It’s a testament to Nancy Revell’s wonderful writing that I am sitting in my garden having just finished her latest triumph, sweating in twenty-plus degree heat, with sunglasses on and sipping a pink lemonade (partying hard); yet all I want to do is put on a cosy jumper, dig out the Christmas DVD’s, and am convinced that I can smell pine needles and cinnamon. Plus, I can’t get ‘Good King Wenceslas’ out of my head. Disclaimer – sorry to ruin the magic, but I generally write ‘blog tour’ posts ahead of time, so by the time this is uploaded it’s highly likely that sunny afternoons in the garden will be a distant memory. Sincere apologies if this bursts any kind of bubble for anyone. Anyway, back to the festive celebrations with the feisty females from my favourite saga.
“Secrets could be buried, but it was inevitable that they would be dug up. It was always just a matter of time. And when they were, she wondered how forgiving the women would be.”
The intricate back-stories beneath every character within the SYG saga is something I’ve definitely touched on before, and is one of the many things which sets this series apart from others of its genre. I had always naively thought that this was simply a by-product of Nancy Revell’s captivating storytelling ability, and a means of drawing the reader further into each character’s personal story. However, ‘A Christmas Wish’ is the bridge which we loyal SYG readers had no idea we were waiting for; after eight instalments of really enjoying getting to know our characters and their personal stories, book nine has just smacked us in the face with realisation. It was all connected! Who knew? I was too busy getting a bit too emotionally involved in the overall story-line and character development to really consider where all of these back-stories and sub-plots were going. Move over, ‘Love Actually’, there’s a new feel-good, festive story with plot twists and character overlaps popping up at every page turn.
The great thing about a longer saga, aside from the intertwining plots, is that the writer has free reign to really develop the characters. I’ve said before how I couldn’t quite believe I was reaching a point where I was beginning to not quite hate Helen’s character, but at this stage I’m now actively rooting for her. I’ve always thought she gives off a bit of a Regina George vibe – vindictive and ruthless whilst at the same time beautiful and fabulous, but I’m relieved to see she is now using her powers for good; and watching her take down Mr Royce in an ongoing battle of wits in this instalment absolutely radiated the “yesssss queen!” feminist mood which the SYG saga is all about. Every time she asks Bel to get into her fabulous car, I’m half expecting her to say ‘get in loser, we’re smashing the patriarchy’. Side note – if you don’t understand ‘Mean Girls’ references, I can only assume this is your first time using the internet ever, in which case, thank you for using it to read my blog.
“‘The thing is,’ Helen said, ‘he would never have said that to my father – or my grandfather, or any other yard manager, for that matter. So why should we be any different? Just because we’re women?”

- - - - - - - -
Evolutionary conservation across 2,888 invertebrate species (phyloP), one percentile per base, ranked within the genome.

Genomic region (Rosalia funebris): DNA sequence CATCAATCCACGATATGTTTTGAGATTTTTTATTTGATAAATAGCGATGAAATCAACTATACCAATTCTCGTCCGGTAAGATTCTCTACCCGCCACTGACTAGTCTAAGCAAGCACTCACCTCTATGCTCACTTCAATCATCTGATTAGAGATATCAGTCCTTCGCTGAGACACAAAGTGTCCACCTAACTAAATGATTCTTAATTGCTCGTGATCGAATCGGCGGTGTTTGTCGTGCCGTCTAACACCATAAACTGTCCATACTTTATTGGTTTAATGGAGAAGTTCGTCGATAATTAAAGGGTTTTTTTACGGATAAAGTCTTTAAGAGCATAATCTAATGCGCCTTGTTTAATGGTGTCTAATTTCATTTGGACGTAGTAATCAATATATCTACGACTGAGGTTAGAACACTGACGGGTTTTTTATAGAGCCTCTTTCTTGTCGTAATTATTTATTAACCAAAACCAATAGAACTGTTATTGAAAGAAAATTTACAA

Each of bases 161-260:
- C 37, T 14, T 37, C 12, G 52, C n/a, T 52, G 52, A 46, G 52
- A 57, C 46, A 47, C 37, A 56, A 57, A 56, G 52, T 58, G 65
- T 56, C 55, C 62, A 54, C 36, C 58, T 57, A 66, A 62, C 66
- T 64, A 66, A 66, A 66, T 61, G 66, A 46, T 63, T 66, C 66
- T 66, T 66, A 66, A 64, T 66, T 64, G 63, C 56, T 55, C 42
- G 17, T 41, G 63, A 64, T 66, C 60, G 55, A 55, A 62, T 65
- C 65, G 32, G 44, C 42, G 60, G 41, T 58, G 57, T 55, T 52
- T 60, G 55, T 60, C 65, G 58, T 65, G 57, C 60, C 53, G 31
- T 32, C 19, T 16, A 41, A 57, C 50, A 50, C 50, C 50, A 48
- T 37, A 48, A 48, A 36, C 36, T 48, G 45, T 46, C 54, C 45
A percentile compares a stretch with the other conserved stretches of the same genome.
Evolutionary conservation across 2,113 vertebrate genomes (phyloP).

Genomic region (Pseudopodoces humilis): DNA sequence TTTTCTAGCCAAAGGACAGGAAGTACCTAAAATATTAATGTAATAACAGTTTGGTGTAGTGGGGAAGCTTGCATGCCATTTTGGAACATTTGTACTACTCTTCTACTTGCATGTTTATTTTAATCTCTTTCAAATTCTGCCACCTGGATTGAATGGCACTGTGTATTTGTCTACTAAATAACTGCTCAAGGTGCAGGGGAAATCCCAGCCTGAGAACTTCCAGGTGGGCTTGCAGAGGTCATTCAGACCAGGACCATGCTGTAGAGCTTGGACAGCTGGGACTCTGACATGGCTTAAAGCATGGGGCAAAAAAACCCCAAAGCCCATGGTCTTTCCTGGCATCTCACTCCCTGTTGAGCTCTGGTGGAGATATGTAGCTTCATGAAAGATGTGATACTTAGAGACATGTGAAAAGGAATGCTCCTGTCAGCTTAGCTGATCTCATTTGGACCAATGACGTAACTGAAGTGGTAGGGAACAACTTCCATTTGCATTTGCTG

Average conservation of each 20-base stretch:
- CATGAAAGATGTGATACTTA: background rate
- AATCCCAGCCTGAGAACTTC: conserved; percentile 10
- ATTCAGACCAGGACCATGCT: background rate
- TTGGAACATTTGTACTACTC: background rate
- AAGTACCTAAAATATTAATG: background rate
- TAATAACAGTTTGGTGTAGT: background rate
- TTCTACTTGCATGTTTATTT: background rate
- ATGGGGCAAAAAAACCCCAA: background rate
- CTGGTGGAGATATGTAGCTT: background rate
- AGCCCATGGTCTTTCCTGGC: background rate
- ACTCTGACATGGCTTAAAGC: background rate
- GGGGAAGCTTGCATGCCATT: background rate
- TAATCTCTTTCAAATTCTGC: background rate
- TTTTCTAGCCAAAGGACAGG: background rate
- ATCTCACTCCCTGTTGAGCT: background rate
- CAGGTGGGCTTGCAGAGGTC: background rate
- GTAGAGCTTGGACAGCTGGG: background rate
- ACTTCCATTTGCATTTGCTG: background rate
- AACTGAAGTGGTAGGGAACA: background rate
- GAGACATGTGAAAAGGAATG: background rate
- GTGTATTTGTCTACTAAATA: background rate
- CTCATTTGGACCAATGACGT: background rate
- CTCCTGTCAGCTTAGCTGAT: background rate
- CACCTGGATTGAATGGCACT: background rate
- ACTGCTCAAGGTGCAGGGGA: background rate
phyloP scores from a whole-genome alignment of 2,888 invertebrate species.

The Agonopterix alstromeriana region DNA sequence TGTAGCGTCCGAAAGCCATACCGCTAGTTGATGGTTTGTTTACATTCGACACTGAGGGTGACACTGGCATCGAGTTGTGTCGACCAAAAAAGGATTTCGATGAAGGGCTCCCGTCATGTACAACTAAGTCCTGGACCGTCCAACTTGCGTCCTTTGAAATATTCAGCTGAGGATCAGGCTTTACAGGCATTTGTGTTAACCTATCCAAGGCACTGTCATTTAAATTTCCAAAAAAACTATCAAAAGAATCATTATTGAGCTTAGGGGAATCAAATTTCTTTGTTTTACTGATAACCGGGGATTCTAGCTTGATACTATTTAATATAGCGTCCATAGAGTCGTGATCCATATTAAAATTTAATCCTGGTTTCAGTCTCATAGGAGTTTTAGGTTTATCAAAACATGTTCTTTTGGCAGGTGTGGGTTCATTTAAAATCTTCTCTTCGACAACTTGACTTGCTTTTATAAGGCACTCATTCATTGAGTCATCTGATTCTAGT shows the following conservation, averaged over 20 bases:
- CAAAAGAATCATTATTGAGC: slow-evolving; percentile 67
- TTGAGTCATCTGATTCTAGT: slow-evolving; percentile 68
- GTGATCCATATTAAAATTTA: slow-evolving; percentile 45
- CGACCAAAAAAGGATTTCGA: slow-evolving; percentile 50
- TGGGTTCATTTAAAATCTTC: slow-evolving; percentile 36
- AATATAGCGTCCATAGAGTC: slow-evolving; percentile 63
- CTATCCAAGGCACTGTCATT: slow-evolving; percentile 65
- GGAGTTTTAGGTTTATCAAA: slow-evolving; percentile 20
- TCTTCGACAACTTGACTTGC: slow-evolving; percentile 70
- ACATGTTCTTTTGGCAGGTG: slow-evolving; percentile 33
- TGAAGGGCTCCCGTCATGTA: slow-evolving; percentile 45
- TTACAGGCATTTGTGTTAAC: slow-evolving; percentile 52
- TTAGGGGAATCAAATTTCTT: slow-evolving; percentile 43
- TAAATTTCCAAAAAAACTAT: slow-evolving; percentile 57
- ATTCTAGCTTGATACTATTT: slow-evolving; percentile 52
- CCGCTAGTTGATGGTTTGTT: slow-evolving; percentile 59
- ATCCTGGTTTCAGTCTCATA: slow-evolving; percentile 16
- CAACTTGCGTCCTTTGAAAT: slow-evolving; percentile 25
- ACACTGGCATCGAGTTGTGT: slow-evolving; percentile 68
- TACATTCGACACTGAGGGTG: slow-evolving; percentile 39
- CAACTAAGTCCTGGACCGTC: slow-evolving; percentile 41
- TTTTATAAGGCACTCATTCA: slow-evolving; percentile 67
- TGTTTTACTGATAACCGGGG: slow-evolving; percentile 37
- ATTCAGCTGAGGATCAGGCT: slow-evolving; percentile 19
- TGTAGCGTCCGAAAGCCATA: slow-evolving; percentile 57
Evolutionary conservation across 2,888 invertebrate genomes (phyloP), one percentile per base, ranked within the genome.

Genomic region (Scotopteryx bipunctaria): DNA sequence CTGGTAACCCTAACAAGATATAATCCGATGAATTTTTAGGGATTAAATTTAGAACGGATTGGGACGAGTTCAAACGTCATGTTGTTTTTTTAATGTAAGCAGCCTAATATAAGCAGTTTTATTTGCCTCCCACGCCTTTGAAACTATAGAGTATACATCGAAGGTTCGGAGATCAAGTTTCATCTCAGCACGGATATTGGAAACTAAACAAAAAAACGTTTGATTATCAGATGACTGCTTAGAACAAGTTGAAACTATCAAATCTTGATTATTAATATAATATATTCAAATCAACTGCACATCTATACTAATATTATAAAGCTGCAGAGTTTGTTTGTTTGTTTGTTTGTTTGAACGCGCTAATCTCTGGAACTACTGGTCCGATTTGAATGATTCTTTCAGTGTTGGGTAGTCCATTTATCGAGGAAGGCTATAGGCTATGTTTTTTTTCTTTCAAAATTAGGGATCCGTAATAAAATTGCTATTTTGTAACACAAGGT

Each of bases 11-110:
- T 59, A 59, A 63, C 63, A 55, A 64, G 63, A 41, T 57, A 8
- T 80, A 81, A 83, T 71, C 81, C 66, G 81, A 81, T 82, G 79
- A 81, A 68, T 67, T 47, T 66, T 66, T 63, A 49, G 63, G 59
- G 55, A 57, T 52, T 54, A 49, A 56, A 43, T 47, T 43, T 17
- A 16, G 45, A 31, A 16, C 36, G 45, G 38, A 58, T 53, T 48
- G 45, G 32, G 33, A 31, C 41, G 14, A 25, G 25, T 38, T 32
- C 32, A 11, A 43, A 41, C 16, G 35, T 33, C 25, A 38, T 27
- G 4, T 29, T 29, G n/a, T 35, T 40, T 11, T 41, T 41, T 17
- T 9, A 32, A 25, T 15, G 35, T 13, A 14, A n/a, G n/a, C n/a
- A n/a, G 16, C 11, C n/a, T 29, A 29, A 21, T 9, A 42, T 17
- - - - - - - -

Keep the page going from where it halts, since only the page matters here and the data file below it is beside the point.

Speaking of Bel, I also thoroughly enjoyed getting to know her a bit more in this instalment. Again, the benefit of having a longer saga allows the author to give sufficient time and attention to each of the principal characters. My favourite ‘shipyard girl’ changes with each book I read, depending on who is in the spotlight at a given moment; so it was nice to spend a bit more time with Bel this time (she says, as if these women are her real-life friends). Bel’s heartache as she patiently waits to have her wish granted is addressed so sensitively, but at the same time isn’t glossed over, pussyfooted around or minimised which I really loved; this will resonate so much with a lot of women, and was a brave topic to address. The conversation between her and Helen, where Helen struggles to find the ‘right’ thing to say about it is so spot on in capturing the awkwardness of maneuvering ‘that’ question and is something which can be related to by women, and indeed men, from all eras and walks of life. That particular interaction drew me to tears, and on a personal level, I wanted to scan it and frame it to keep as a point of reference for when ‘those’ conversations arise in my own life.
As always, there are so many more things I could list which I loved about this instalment, but we really would be here all day and I don’t want to spoil it too much for those who are yet to read it. All I will say is that the usual warm fuzzy feeling of having caught up with my old, familiar friends was made all the more warmer and fuzzier by it being a festive edition. The chapter where everyone is singing ‘Good King Wenceslas’ in the snow with the Salvation Army band had the smell of chestnuts and Christmas trees wafting from the pages. Inevitably, this being a ‘Shipyard Girls’ story and all, Nancy Revell has once again cruelly finished the story on another unbearable cliffhanger which has me counting down the days until book ten reaches the shelves and can hopefully provide some relief. But until then, I’m off to binge-watch some TV Christmas specials and bulk buy cinnamon scented candles…
First on the blog tour – eek! Follow @arevellwalton and @arrowpublishing on Twitter to stay tuned for some less ridiculous takes on this wonderful book!